Paint Brushes

Tips on how to maintain your paint brush

If you’re seeking ways to keep your paint brush in good condition, these recommendations will point you on the right path.

As soon as you get home, unroll or unfold brush carriers.

If you’re bringing your brushes to a workshop or a Plein air session in a brush carrier, make careful to unroll or open it immediately upon arrival to enable moisture to dissipate. It is preferable to remove your brushes and let them dry fully before repacking, although this may not be possible during a multi-day course or while traveling. However, take the time to open your paint brush container and air out your brushes.

Apart from the issues of handles breaking and ferrules loosening, storing brushes in a closed container might result in mold growth. Numerous watercolor paints include additives such as honey or glycerin to aid in their moisture retention. While a jar of honey is unlikely to develop mold due to its low water content, molds like the (very diluted) honey in your paint! Once mold contamination occurs in your brushes or paints, it may be quite difficult to eliminate, therefore it’s better to avoid allowing it to begin.

Do not be alarmed if a paint brush becomes smushed and dries in an unusual form.

While I’m sure some of you spring out of bed looking perfectly put-together, my hair is prone to bed-head. Fortunately, a shower corrects this.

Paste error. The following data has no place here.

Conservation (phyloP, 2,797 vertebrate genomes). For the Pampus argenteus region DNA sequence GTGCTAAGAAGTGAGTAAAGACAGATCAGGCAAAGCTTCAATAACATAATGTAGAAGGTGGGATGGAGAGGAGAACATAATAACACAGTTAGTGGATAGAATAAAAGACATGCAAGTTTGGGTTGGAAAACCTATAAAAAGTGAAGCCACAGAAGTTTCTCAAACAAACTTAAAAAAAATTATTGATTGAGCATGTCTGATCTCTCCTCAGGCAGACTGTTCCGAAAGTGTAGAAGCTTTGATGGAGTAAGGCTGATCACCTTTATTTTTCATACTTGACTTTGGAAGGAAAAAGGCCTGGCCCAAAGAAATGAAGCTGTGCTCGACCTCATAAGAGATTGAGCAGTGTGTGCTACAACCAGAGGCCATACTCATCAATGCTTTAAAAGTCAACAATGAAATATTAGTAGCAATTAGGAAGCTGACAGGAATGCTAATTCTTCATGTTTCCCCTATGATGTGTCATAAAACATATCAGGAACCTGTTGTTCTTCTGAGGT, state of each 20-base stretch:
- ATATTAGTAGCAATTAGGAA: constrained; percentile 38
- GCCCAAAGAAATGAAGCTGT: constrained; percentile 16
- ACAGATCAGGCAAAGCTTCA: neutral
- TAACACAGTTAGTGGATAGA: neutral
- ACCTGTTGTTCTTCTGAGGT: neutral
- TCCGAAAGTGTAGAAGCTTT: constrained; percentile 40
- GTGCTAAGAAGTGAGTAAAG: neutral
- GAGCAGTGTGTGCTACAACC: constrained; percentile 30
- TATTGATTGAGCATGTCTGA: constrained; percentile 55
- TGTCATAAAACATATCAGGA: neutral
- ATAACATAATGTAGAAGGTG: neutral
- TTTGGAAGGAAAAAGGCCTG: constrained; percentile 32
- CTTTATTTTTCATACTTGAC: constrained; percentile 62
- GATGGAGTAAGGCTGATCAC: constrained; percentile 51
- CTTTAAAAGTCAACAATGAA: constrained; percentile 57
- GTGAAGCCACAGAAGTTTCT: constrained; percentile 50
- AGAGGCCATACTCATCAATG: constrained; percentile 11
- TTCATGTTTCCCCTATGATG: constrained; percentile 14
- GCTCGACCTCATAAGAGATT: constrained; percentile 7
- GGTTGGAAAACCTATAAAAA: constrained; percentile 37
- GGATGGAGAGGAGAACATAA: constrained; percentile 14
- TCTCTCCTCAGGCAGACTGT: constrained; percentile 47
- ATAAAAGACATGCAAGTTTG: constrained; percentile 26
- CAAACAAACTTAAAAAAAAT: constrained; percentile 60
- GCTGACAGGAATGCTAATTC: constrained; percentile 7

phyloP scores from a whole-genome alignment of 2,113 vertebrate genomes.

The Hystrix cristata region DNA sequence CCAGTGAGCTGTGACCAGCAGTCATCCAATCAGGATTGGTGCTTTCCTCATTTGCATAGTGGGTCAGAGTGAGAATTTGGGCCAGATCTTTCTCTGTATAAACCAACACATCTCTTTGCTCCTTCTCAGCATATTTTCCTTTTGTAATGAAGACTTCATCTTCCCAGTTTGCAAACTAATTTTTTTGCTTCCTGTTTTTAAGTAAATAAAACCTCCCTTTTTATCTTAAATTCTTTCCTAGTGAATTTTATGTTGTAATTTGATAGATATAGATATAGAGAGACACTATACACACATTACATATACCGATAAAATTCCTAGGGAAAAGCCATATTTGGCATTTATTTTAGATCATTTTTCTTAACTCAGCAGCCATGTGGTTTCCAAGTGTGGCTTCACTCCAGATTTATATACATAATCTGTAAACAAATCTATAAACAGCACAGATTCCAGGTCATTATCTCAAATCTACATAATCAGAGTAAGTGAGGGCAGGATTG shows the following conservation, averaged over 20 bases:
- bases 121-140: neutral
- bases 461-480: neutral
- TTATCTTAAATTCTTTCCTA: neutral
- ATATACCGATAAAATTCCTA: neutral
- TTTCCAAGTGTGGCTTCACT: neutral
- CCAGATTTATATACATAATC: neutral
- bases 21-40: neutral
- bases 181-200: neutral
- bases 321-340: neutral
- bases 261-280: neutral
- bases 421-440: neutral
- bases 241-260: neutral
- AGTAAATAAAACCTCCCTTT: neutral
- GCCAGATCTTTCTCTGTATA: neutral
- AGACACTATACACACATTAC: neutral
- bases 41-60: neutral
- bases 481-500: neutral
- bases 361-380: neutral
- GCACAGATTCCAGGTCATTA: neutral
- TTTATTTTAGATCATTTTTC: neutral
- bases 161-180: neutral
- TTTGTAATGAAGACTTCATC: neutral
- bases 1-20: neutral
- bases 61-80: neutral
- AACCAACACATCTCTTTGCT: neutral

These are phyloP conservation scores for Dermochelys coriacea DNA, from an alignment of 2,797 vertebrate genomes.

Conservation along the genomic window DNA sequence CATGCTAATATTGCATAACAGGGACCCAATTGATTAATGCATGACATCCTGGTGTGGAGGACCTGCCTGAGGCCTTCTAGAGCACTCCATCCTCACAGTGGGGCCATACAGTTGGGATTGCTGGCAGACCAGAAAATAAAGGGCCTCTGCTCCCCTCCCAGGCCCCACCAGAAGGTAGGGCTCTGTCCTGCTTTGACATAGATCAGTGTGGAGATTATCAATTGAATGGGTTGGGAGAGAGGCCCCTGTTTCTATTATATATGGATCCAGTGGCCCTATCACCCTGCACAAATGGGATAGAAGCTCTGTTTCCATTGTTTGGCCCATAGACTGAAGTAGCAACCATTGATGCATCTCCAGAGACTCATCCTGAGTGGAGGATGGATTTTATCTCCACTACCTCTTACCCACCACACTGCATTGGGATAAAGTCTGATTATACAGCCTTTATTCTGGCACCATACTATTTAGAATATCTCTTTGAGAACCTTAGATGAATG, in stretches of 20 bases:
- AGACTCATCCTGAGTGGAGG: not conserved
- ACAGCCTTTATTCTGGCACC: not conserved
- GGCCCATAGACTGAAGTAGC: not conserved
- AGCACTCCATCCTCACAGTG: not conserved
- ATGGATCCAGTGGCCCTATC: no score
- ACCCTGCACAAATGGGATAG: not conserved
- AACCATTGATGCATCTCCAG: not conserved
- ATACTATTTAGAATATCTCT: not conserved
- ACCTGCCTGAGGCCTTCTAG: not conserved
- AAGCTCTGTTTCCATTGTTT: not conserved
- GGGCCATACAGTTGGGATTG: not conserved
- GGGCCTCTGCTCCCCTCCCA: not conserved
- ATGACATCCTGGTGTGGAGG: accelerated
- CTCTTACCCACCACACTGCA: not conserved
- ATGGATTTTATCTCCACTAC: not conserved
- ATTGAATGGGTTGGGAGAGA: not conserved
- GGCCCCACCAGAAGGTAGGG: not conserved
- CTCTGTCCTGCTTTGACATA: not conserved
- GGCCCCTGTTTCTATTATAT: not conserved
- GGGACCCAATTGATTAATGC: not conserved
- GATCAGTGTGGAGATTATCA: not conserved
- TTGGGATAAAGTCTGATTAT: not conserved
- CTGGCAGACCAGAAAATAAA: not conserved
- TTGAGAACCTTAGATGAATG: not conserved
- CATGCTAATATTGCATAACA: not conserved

Occasionally, a paint brush falls to the bottom of your tote bag and develops “bed-head” as well. It may be somewhat worse than my morning hair, since the paint brush may have been there for days or even weeks before being detected.

Using warm water, you may reshape the paint brush. If it’s been hidden in the bottom of your tote bag for an extended period of time, you may need to massage it for a few minutes under warm water before it cooperates. If that is insufficient, dab the paint brush to remove excess water and reshape and secure the bristles with hair gel. Once the brush has dried, just rinse out the hair gel as you would wash from a new paint brush, and you should be good to go. I’ve had to repeat the technique a few times on rare instances to thoroughly restructure the paint brush.